VANEK SMITH: So they knew that the shale was there?
ZUCKERMAN: Yeah, everyone knew. It was no mystery. They just didn't think it was worth their time.
VANEK SMITH: But it was worth Nick Steinsberger's time. He and his wife had a new baby, and this was a rough time for the oil industry. Layoffs were happening all over the place. And Nick thought, if I lose this job, I might not be able to get another one. So he leaves the managers meeting in Houston. He goes back to Fort Worth, and he decides that he is going to find a way to save his job.
STEINSBERGER: You know, over the next days or, you know, at night, I mean, I was thinking, well, what can I - what can I do? As an engineer thinks, well, you can become more efficient in cost savings.
VANEK SMITH: Just little trims here and there?
STEINSBERGER: Yeah, that's right.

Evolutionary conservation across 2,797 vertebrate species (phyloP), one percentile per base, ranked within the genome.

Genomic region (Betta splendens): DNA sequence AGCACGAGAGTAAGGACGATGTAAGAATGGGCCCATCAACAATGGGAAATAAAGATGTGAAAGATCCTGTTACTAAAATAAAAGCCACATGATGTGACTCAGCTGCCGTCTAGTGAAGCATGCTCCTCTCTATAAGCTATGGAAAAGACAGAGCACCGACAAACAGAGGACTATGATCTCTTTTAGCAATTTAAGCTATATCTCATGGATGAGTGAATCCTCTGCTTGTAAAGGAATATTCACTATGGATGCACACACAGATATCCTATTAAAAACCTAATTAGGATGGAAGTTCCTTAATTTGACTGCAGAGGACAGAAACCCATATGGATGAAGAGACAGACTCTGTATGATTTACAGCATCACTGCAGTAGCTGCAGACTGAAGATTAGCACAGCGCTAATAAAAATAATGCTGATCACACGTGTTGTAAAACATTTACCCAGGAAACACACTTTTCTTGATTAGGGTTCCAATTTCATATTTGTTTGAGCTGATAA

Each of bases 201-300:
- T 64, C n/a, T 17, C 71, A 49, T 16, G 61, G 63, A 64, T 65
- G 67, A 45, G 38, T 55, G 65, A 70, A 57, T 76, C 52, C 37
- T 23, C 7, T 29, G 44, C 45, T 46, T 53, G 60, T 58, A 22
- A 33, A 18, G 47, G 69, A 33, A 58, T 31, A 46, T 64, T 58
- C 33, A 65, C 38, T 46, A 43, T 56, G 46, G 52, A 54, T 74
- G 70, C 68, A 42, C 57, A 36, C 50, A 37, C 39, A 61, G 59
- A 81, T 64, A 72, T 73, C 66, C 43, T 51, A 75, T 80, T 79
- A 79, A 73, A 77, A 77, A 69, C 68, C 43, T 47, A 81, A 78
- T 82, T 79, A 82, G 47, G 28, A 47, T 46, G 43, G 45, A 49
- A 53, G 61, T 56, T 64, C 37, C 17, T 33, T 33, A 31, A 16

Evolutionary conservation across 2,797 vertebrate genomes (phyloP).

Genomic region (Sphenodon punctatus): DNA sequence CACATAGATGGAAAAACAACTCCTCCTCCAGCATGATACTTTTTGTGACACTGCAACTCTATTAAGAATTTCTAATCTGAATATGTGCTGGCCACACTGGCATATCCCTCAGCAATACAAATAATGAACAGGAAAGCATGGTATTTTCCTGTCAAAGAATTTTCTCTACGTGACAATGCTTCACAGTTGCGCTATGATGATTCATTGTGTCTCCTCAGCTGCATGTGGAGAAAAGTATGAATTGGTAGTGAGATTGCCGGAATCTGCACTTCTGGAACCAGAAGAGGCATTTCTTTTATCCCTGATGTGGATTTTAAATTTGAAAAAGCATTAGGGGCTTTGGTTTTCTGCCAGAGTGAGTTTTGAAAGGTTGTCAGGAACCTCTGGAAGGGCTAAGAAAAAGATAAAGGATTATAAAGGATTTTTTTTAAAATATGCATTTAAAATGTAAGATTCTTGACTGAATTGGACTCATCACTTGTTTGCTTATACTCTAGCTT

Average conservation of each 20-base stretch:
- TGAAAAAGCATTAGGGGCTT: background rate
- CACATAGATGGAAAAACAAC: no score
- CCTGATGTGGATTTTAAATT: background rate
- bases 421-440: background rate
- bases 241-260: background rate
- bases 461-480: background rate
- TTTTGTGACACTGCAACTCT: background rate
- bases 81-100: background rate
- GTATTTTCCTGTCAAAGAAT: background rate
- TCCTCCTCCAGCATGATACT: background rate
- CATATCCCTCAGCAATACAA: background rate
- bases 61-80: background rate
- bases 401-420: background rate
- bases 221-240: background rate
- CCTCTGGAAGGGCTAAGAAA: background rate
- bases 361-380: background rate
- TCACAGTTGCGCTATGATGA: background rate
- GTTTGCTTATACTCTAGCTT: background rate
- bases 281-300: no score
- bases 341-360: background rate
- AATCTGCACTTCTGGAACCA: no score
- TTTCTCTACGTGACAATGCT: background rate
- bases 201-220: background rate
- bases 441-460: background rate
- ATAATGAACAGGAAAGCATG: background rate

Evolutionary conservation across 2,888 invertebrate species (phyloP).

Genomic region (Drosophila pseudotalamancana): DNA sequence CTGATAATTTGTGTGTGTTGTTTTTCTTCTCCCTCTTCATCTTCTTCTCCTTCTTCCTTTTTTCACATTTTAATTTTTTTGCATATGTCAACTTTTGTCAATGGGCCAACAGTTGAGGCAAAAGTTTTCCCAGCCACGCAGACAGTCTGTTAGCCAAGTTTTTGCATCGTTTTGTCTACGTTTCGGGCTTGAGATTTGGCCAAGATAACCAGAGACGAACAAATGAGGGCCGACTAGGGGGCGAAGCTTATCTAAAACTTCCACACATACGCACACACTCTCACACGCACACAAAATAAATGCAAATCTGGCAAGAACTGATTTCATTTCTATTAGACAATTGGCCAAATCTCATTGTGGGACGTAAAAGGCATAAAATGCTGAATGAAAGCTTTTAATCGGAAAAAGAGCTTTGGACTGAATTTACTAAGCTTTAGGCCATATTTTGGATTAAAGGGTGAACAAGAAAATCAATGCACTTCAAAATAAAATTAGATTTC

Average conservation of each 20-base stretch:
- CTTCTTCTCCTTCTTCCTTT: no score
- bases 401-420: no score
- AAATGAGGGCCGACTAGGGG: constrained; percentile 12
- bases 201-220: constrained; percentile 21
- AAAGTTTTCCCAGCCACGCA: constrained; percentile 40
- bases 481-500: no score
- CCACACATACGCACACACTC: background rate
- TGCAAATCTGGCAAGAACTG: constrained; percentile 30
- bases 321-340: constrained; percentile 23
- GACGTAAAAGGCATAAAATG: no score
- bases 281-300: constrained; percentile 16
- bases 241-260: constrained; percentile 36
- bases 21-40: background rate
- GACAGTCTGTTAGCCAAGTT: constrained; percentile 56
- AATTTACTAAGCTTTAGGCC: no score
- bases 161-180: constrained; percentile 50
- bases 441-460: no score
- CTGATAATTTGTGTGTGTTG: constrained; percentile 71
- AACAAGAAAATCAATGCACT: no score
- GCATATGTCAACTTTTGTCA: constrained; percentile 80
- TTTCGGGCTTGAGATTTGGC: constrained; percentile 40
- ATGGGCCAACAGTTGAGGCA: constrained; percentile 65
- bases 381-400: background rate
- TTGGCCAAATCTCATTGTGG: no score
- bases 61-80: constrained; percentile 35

GOLDMARK: Nick knew right where to trim - that gel. It was expensive. It was made up of a ton of chemicals. Half the cost of fracking came from that gel. So Nick's idea - just like a bar might start watering down the cocktails to stretch the liquor further, Nick started watering down that gel. He put in a little more water and a little less chemical mix.
STEINSBERGER: So I was - keep on reducing the amount of gel or amount chemicals we were pumping by, yeah, just making small tweaks every week or two.
VANEK SMITH: As Nick added more water to the gel, he noticed something weird. The wells with the watered-down gel were producing just as much natural gas as the wells with the full-strength gel. So Nick kept pushing the envelope, adding a little more water and a little more water and a little more water.
GOLDMARK: To do the actual drilling, Nick contracts out to these big companies, like Halliburton and Schlumberger. And they are - they are not fans of this watering-down plan because they sell the gel. And every time Nick waters it down, these companies sell less of it. And so to make up for the money that they're losing from this watered-down gel, Nick says the company started charging him all kinds of new fees. One charged a horsepower fee for the trucks and equipment they were putting on site. Another company charged a non-gelling fee, charging more for using less of their product.